A mixed bag.
Two important speculative pieces, both imagining in different ways the future. Both have been enormously influential. The Vannevar Bush essay influenced many original technologists, including Ted Nelson and the inestimable Douglas Englebart, and helped establish the vision of computers as machines to help and augment intelligence and human capacity.
Bush, Vannevar. “As We May Think.” The Atlantic July 1945. The Atlantic. Web. 19 July 2013. (PDF)
Nelson, Theodor Holm. Literary Machines 91.1: The Report on, and of, Project Xanadu Concerning Word Processing, Electronic Publishing, Hypertext, Thinkertoys, Tomorrow’s Intellectual Revolution, And Certain Other Topics Including Knowledge, Education and Freedom. Sausalito: Mindful Press, 1992. Print. (Apologies for the strange scan, the scanner freaked out a bit – PDF)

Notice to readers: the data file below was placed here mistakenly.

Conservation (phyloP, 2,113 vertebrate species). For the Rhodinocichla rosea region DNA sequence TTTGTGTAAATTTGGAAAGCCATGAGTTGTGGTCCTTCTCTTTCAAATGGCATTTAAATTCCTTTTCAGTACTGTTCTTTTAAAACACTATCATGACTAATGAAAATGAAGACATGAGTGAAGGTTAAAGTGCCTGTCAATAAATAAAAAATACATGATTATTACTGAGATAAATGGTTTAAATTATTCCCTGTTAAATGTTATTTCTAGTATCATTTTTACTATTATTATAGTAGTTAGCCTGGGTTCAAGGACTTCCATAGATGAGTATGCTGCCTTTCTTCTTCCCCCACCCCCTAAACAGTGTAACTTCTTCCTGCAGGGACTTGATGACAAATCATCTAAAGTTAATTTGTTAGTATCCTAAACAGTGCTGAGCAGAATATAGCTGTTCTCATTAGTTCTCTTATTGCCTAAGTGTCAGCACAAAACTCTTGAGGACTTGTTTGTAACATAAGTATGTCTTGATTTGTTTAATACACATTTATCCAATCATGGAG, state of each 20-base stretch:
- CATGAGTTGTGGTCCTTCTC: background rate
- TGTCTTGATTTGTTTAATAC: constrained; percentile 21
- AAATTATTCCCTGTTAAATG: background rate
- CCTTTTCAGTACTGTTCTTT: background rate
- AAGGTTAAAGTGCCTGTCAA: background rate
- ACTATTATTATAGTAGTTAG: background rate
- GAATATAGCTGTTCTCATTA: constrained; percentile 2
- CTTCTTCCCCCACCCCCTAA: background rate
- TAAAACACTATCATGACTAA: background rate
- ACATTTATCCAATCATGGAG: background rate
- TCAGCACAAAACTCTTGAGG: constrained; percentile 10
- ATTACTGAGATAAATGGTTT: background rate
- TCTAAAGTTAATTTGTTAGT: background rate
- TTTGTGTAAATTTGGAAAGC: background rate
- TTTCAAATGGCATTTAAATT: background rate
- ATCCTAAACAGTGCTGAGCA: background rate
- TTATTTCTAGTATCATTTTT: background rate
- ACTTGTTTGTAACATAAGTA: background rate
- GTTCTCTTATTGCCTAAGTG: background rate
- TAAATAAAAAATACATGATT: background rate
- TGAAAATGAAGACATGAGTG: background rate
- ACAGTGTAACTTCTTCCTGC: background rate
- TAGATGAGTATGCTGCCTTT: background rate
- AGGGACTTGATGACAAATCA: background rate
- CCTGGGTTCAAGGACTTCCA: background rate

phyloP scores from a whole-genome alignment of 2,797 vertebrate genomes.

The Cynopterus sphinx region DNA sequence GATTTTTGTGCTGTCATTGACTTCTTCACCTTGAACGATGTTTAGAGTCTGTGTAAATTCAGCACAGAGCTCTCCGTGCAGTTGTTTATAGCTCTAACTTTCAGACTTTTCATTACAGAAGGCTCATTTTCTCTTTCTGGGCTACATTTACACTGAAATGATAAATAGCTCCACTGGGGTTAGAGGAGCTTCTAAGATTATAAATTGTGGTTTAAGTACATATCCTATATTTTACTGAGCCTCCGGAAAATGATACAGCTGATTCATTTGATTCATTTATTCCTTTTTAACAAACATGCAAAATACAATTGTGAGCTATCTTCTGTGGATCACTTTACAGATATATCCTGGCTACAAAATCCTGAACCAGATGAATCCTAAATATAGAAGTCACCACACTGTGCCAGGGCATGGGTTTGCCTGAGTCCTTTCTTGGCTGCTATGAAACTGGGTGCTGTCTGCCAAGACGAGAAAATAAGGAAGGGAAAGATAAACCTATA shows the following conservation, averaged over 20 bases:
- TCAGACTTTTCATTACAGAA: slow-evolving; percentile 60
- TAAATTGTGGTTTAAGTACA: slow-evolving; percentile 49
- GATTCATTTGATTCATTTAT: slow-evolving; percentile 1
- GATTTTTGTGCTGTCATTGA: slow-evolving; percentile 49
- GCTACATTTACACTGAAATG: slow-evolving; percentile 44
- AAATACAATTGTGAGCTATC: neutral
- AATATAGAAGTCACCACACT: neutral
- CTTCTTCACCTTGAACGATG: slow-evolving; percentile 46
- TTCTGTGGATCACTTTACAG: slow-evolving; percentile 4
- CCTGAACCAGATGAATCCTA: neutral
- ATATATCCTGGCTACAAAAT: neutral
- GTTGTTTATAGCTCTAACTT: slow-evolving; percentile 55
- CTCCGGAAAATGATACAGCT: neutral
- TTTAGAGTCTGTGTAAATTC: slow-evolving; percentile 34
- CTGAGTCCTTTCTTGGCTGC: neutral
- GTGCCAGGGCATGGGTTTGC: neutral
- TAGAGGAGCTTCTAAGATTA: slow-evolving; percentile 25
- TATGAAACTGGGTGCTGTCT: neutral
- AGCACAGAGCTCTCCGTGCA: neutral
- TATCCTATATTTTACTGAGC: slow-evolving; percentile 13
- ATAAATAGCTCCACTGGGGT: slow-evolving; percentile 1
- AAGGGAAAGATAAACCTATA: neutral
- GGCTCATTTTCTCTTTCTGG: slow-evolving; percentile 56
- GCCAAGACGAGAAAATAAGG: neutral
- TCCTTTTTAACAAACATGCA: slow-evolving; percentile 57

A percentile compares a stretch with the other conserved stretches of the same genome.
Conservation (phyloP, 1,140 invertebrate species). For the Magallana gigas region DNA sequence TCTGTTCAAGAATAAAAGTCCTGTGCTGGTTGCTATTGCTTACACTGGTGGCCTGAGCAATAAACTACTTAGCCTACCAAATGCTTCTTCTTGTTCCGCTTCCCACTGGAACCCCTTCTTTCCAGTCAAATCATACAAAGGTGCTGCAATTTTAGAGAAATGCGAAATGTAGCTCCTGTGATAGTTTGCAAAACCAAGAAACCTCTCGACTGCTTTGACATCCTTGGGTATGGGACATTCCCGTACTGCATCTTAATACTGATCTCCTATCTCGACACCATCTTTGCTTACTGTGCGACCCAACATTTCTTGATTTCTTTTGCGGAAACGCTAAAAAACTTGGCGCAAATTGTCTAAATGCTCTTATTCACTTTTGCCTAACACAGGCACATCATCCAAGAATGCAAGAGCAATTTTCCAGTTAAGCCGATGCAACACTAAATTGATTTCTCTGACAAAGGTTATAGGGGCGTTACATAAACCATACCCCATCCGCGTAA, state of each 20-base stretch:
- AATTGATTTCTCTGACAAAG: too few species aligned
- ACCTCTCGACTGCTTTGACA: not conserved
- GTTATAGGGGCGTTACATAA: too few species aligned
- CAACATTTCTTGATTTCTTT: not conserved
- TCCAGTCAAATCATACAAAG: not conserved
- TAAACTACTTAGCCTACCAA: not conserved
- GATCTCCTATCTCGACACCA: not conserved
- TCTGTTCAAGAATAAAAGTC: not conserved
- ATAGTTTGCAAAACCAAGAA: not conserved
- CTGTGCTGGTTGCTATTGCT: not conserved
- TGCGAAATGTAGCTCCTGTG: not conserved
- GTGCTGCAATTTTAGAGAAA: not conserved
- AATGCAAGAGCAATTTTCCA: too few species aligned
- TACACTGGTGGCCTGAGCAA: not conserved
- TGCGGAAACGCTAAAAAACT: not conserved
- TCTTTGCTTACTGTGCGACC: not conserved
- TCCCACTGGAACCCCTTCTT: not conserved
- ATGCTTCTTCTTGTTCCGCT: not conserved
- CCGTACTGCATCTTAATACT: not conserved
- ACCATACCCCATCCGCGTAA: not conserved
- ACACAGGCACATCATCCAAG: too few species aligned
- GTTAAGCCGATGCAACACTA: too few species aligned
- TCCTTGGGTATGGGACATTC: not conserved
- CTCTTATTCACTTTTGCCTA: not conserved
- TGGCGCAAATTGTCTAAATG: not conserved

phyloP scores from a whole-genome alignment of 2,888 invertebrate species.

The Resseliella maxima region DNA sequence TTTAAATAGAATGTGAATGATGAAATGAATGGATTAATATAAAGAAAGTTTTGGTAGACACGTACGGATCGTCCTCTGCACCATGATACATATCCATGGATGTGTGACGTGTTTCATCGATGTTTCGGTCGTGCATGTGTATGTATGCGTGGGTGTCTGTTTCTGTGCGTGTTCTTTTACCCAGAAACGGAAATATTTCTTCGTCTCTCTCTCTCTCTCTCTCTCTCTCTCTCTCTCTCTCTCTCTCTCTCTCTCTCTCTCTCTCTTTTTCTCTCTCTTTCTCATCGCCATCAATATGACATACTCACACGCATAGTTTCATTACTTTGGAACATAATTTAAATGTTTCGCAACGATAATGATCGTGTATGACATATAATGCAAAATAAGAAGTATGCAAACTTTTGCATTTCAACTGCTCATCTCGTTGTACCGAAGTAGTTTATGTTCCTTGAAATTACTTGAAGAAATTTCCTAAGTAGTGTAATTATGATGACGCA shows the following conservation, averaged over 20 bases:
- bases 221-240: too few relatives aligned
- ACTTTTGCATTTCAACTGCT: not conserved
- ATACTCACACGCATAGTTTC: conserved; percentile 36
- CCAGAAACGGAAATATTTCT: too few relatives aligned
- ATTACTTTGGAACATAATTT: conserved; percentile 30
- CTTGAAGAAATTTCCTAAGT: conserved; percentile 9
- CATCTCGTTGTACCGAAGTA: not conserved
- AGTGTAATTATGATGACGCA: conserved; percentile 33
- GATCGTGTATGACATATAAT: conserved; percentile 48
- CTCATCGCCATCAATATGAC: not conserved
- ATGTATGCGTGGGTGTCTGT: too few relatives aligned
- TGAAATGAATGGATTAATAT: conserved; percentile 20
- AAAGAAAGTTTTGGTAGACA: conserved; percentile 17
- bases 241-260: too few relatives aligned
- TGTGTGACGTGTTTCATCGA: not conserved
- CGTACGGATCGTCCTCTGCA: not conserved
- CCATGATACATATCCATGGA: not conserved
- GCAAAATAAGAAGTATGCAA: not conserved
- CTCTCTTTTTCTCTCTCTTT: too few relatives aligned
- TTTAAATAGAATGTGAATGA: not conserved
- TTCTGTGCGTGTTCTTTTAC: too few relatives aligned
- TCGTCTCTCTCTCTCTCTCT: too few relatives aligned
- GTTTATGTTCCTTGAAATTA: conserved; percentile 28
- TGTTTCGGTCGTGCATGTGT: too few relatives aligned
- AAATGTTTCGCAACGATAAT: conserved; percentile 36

David Weinberger is a popular tech writer, making a living as a sort of tech journalist come populariser of ways to think about what it all means. This book is now dated, to some extent (the pace of development online in relation to pre internet technology is treated as a dog year, so 1 year = 7 years of development and change online), but the deeper principles he describes remain, and go to the heart of what the ‘network’ might be.
Weinberger, David. Small Pieces Loosely Joined: A Unified Theory of the Web. New York: Perseus Books, 2002. Print. (PDF)